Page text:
IDL: Looking Out for No. 1

First Quarter 2012
Corporate Board Member
by Charles Keenan

While most aspects of group coverage afford liability protection to the individual directors as well as to the company itself, sometimes there may be gaps, especially when there is a large claim that essentially depletes the limits set up under the main policy. To address those gaps, the insurance industry offers singular protection that will afford complete sleep insurance to board members on an individual basis. Joseph Ehrlich, executive vice president, Owens Group, recently took time to answer a few questions about how this type of policy works and how it fits in with a company’s group D&O coverage.

What is independent director liability coverage?
Independent director liability (IDL) coverage provides directors who are “outsiders” to the business with a dedicated layer of protection for actual or alleged breaches of their fiduciary duties. The policies are available for independent directors of public, private, and not-for-profit entities. Usually the policies are structured as an extra or “excess” layer of coverage above what is provided by the standard group policy, but some policies can also be placed on a primary basis. Essentially, the policies operate as a last line of defense for independent directors, protecting the directors’ personal assets when all other sources of recovery available to them have been exhausted or otherwise impaired, such as when a claim is denied or a policy is rescinded.

Does it apply to just one directorship seat or multiple seats for one individual?
The policies can be tailored to address the vagrancies of specific situations and the individual needs of boards and directors. There are two basic types of policies: Independent Director Liability (IDL), which protects all or a portion of the independent directors on a specific board, and Personal Directorship Liability (PDL), which protects an individual director for all the boards on which he or she sits.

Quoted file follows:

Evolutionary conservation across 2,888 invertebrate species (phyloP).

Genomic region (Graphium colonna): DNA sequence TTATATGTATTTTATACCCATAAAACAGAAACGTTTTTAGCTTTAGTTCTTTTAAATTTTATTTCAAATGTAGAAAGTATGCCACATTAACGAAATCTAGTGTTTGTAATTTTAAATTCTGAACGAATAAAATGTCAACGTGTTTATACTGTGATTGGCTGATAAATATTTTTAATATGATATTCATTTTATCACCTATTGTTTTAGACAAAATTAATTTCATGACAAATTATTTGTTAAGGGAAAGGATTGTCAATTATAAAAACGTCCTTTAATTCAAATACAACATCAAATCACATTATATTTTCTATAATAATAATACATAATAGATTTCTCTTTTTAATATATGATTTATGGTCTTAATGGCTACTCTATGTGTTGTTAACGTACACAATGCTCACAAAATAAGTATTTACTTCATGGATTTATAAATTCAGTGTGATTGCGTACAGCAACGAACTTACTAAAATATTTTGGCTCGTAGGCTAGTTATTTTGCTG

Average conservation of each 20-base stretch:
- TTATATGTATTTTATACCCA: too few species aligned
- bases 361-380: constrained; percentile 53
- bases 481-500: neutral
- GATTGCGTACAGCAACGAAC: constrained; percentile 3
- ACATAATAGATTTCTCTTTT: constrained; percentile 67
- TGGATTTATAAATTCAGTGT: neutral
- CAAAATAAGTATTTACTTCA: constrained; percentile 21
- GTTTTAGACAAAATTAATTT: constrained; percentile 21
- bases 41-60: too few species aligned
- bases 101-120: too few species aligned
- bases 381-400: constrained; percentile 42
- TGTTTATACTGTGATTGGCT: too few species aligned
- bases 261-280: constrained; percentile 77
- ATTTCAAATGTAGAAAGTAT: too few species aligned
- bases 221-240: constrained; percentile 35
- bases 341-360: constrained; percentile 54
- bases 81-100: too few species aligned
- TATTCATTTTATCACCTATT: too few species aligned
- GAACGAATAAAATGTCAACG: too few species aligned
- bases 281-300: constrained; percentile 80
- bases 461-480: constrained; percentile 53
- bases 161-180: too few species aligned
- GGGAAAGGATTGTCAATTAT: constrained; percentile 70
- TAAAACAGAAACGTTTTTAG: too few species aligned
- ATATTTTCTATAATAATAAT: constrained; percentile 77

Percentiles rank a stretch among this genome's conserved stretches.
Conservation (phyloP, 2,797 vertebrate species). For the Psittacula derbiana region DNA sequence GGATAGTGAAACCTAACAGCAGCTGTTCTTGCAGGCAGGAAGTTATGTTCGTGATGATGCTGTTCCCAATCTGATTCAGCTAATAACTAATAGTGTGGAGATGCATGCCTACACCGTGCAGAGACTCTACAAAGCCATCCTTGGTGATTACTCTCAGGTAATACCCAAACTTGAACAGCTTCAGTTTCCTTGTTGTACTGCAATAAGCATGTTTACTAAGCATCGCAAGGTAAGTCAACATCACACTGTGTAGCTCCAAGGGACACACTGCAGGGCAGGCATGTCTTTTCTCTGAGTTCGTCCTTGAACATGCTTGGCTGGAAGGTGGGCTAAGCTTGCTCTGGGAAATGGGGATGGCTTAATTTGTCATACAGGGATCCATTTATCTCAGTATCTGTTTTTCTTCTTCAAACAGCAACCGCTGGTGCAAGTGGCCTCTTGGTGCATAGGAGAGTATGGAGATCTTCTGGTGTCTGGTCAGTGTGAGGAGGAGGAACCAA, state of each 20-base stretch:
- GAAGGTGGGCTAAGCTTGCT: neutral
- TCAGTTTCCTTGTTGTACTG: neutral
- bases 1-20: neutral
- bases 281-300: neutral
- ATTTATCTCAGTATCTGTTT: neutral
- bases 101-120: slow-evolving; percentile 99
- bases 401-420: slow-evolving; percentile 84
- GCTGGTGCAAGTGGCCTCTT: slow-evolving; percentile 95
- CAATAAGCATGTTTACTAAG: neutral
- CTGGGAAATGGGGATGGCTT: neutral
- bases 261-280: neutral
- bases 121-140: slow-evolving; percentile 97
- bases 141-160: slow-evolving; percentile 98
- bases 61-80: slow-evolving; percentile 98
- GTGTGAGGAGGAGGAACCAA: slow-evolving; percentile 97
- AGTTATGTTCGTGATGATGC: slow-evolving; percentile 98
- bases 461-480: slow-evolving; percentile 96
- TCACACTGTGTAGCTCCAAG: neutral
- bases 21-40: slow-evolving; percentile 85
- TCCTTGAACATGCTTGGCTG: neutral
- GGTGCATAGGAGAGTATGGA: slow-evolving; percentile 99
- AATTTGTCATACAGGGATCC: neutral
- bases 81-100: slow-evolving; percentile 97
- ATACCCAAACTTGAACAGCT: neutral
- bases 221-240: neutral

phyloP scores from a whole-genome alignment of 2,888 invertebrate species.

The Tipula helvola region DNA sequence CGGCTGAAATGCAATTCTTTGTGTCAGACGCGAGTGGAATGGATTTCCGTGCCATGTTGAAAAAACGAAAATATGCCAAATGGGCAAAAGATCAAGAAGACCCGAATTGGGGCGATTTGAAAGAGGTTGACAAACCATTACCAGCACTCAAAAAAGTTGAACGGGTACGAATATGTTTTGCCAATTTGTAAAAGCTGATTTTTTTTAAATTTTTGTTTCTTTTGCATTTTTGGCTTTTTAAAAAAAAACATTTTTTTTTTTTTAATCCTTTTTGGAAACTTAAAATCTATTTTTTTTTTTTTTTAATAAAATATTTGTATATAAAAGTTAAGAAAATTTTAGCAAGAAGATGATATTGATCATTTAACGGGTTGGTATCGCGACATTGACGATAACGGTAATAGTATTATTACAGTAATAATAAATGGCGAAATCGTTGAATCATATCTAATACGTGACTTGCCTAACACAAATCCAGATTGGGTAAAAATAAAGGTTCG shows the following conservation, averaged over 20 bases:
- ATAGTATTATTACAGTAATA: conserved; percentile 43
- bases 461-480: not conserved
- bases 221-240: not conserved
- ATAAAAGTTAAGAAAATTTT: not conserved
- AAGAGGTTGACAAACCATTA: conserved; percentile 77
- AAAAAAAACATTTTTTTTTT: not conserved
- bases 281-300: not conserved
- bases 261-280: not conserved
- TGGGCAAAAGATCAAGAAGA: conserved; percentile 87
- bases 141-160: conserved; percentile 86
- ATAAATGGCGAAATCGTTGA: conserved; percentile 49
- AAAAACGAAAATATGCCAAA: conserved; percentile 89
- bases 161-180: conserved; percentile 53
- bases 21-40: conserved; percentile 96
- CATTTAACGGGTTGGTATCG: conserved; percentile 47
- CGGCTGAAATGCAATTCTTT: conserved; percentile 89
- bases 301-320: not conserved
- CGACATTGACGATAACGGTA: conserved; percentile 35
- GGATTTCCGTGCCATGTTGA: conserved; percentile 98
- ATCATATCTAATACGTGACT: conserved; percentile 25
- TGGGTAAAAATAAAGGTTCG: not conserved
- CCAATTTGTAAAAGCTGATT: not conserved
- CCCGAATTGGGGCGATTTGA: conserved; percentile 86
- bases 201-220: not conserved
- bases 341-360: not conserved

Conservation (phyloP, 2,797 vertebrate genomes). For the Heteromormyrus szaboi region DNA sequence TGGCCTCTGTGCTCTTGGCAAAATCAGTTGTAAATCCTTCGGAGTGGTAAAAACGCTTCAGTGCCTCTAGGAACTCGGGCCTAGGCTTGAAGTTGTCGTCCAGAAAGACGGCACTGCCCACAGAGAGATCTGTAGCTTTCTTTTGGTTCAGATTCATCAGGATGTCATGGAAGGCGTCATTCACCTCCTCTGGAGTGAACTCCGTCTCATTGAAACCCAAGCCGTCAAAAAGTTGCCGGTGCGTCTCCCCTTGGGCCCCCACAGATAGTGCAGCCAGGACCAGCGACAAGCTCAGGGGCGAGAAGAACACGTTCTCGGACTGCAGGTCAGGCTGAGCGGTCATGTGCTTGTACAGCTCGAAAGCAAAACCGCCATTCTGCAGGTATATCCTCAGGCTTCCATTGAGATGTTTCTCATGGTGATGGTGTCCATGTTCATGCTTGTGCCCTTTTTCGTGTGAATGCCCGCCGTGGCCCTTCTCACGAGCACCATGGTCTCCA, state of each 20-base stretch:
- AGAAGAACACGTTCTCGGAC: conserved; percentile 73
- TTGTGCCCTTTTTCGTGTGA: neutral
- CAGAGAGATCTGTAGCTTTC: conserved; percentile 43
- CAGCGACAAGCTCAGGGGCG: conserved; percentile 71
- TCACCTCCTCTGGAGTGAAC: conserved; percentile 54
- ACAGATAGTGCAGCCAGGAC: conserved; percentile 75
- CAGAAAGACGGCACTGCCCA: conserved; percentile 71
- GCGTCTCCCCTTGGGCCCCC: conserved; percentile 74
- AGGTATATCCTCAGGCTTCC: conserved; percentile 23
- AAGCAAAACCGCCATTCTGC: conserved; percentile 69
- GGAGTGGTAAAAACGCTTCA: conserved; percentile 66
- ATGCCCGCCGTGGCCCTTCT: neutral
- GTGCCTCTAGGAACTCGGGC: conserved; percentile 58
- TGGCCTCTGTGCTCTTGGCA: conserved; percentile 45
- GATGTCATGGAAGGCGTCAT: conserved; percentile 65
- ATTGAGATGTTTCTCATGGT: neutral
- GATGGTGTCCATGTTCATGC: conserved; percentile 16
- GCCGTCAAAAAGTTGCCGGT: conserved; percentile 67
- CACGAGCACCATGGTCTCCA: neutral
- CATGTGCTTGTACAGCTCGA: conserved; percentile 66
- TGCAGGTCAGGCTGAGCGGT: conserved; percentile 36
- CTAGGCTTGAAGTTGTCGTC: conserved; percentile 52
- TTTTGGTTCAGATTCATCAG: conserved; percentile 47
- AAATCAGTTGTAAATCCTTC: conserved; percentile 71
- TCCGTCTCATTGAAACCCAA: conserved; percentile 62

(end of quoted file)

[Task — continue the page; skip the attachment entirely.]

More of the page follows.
Are there any important exclusions or limitations to IDL coverage directors should be aware of?
Exclusions under an IDL policy are similar to what you would find under a standard group D&O policy; however, the terms of IDL policies tend to be very broad, with fewer restrictions. In addition, there is generally complete severability under an IDL policy, whereas under standard group D&O, the acts of certain key officers and directors may be imputed to all other officers and directors, leading to denial of coverage or even rescission. IDL policies are generally nonrescindable.

What are the key advantages to a board member in purchasing an IDL policy?
The key advantage of having IDL is peace of mind. In an environment where stories of corporate malfeasance are constantly in the news and where directors, including independent directors, are regularly sued, IDL provides a permanent and dedicated safety net for independent directors.

Related Articles:
D&O Liability: Avoiding Legal Hot Spots
Say on Pay: Avoiding the Crosshairs
Seven Questions Directors Should Ask About D&O Coverage
M&A Liability: Post-Closing Risk
Simmering Risk: Cyber Attacks and Government Investigations

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